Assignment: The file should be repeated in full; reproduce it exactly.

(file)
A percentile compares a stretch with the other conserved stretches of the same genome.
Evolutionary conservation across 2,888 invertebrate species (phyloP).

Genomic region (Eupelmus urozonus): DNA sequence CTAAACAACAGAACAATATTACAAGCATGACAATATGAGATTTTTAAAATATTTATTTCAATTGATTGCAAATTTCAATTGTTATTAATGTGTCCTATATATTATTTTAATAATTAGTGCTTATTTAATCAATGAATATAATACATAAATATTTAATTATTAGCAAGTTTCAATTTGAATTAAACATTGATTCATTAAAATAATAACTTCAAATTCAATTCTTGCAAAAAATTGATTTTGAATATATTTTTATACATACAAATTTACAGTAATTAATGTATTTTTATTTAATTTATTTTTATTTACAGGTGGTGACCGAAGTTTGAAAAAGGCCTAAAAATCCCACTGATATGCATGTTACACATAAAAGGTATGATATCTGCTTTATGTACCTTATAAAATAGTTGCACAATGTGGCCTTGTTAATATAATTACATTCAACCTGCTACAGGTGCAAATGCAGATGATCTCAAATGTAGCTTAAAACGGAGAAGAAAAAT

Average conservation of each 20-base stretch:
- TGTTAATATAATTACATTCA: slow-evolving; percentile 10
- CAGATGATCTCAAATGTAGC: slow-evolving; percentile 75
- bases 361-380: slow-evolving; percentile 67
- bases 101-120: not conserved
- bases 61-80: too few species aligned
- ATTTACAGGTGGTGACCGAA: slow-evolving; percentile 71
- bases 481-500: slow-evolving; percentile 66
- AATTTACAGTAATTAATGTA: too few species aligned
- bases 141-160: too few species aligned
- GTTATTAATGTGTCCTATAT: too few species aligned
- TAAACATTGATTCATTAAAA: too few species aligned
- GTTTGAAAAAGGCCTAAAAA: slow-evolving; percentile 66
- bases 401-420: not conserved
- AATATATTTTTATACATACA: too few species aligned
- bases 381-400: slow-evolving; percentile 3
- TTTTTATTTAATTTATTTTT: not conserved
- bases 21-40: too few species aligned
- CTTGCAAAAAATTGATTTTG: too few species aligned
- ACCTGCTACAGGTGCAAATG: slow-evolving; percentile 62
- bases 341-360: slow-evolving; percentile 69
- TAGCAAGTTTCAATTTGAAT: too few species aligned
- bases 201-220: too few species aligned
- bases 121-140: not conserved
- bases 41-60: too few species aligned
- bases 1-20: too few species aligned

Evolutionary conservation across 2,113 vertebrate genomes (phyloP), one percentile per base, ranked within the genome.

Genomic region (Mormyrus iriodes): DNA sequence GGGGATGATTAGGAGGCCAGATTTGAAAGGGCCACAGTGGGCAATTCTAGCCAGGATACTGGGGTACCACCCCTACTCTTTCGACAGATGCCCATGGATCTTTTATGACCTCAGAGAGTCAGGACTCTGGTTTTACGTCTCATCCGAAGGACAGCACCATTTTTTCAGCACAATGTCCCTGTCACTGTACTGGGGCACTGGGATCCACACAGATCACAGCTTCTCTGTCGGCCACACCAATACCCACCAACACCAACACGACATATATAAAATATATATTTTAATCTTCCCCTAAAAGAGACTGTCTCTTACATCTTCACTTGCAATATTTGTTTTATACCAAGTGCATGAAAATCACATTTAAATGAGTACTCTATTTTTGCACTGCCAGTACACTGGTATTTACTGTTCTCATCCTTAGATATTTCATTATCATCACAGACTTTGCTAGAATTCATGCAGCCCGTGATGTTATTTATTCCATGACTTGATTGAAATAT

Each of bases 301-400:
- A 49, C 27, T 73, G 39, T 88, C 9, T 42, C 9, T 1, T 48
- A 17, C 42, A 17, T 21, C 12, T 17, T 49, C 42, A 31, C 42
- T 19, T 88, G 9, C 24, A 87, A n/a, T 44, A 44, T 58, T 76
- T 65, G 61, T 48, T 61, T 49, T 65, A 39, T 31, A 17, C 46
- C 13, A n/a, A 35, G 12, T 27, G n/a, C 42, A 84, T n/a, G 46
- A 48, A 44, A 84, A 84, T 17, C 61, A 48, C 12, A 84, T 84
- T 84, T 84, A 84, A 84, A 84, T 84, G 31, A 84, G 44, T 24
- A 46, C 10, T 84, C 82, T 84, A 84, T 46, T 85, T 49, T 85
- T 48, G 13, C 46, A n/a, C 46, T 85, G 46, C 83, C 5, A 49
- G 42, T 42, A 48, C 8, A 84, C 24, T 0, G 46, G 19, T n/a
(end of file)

A percentile compares a stretch with the other conserved stretches of the same genome.
Evolutionary conservation across 2,888 invertebrate species (phyloP).

Genomic region (Eupelmus urozonus): DNA sequence CTAAACAACAGAACAATATTACAAGCATGACAATATGAGATTTTTAAAATATTTATTTCAATTGATTGCAAATTTCAATTGTTATTAATGTGTCCTATATATTATTTTAATAATTAGTGCTTATTTAATCAATGAATATAATACATAAATATTTAATTATTAGCAAGTTTCAATTTGAATTAAACATTGATTCATTAAAATAATAACTTCAAATTCAATTCTTGCAAAAAATTGATTTTGAATATATTTTTATACATACAAATTTACAGTAATTAATGTATTTTTATTTAATTTATTTTTATTTACAGGTGGTGACCGAAGTTTGAAAAAGGCCTAAAAATCCCACTGATATGCATGTTACACATAAAAGGTATGATATCTGCTTTATGTACCTTATAAAATAGTTGCACAATGTGGCCTTGTTAATATAATTACATTCAACCTGCTACAGGTGCAAATGCAGATGATCTCAAATGTAGCTTAAAACGGAGAAGAAAAAT

Average conservation of each 20-base stretch:
- TGTTAATATAATTACATTCA: slow-evolving; percentile 10
- CAGATGATCTCAAATGTAGC: slow-evolving; percentile 75
- bases 361-380: slow-evolving; percentile 67
- bases 101-120: not conserved
- bases 61-80: too few species aligned
- ATTTACAGGTGGTGACCGAA: slow-evolving; percentile 71
- bases 481-500: slow-evolving; percentile 66
- AATTTACAGTAATTAATGTA: too few species aligned
- bases 141-160: too few species aligned
- GTTATTAATGTGTCCTATAT: too few species aligned
- TAAACATTGATTCATTAAAA: too few species aligned
- GTTTGAAAAAGGCCTAAAAA: slow-evolving; percentile 66
- bases 401-420: not conserved
- AATATATTTTTATACATACA: too few species aligned
- bases 381-400: slow-evolving; percentile 3
- TTTTTATTTAATTTATTTTT: not conserved
- bases 21-40: too few species aligned
- CTTGCAAAAAATTGATTTTG: too few species aligned
- ACCTGCTACAGGTGCAAATG: slow-evolving; percentile 62
- bases 341-360: slow-evolving; percentile 69
- TAGCAAGTTTCAATTTGAAT: too few species aligned
- bases 201-220: too few species aligned
- bases 121-140: not conserved
- bases 41-60: too few species aligned
- bases 1-20: too few species aligned

Evolutionary conservation across 2,113 vertebrate genomes (phyloP), one percentile per base, ranked within the genome.

Genomic region (Mormyrus iriodes): DNA sequence GGGGATGATTAGGAGGCCAGATTTGAAAGGGCCACAGTGGGCAATTCTAGCCAGGATACTGGGGTACCACCCCTACTCTTTCGACAGATGCCCATGGATCTTTTATGACCTCAGAGAGTCAGGACTCTGGTTTTACGTCTCATCCGAAGGACAGCACCATTTTTTCAGCACAATGTCCCTGTCACTGTACTGGGGCACTGGGATCCACACAGATCACAGCTTCTCTGTCGGCCACACCAATACCCACCAACACCAACACGACATATATAAAATATATATTTTAATCTTCCCCTAAAAGAGACTGTCTCTTACATCTTCACTTGCAATATTTGTTTTATACCAAGTGCATGAAAATCACATTTAAATGAGTACTCTATTTTTGCACTGCCAGTACACTGGTATTTACTGTTCTCATCCTTAGATATTTCATTATCATCACAGACTTTGCTAGAATTCATGCAGCCCGTGATGTTATTTATTCCATGACTTGATTGAAATAT

Each of bases 301-400:
- A 49, C 27, T 73, G 39, T 88, C 9, T 42, C 9, T 1, T 48
- A 17, C 42, A 17, T 21, C 12, T 17, T 49, C 42, A 31, C 42
- T 19, T 88, G 9, C 24, A 87, A n/a, T 44, A 44, T 58, T 76
- T 65, G 61, T 48, T 61, T 49, T 65, A 39, T 31, A 17, C 46
- C 13, A n/a, A 35, G 12, T 27, G n/a, C 42, A 84, T n/a, G 46
- A 48, A 44, A 84, A 84, T 17, C 61, A 48, C 12, A 84, T 84
- T 84, T 84, A 84, A 84, A 84, T 84, G 31, A 84, G 44, T 24
- A 46, C 10, T 84, C 82, T 84, A 84, T 46, T 85, T 49, T 85
- T 48, G 13, C 46, A n/a, C 46, T 85, G 46, C 83, C 5, A 49
- G 42, T 42, A 48, C 8, A 84, C 24, T 0, G 46, G 19, T n/a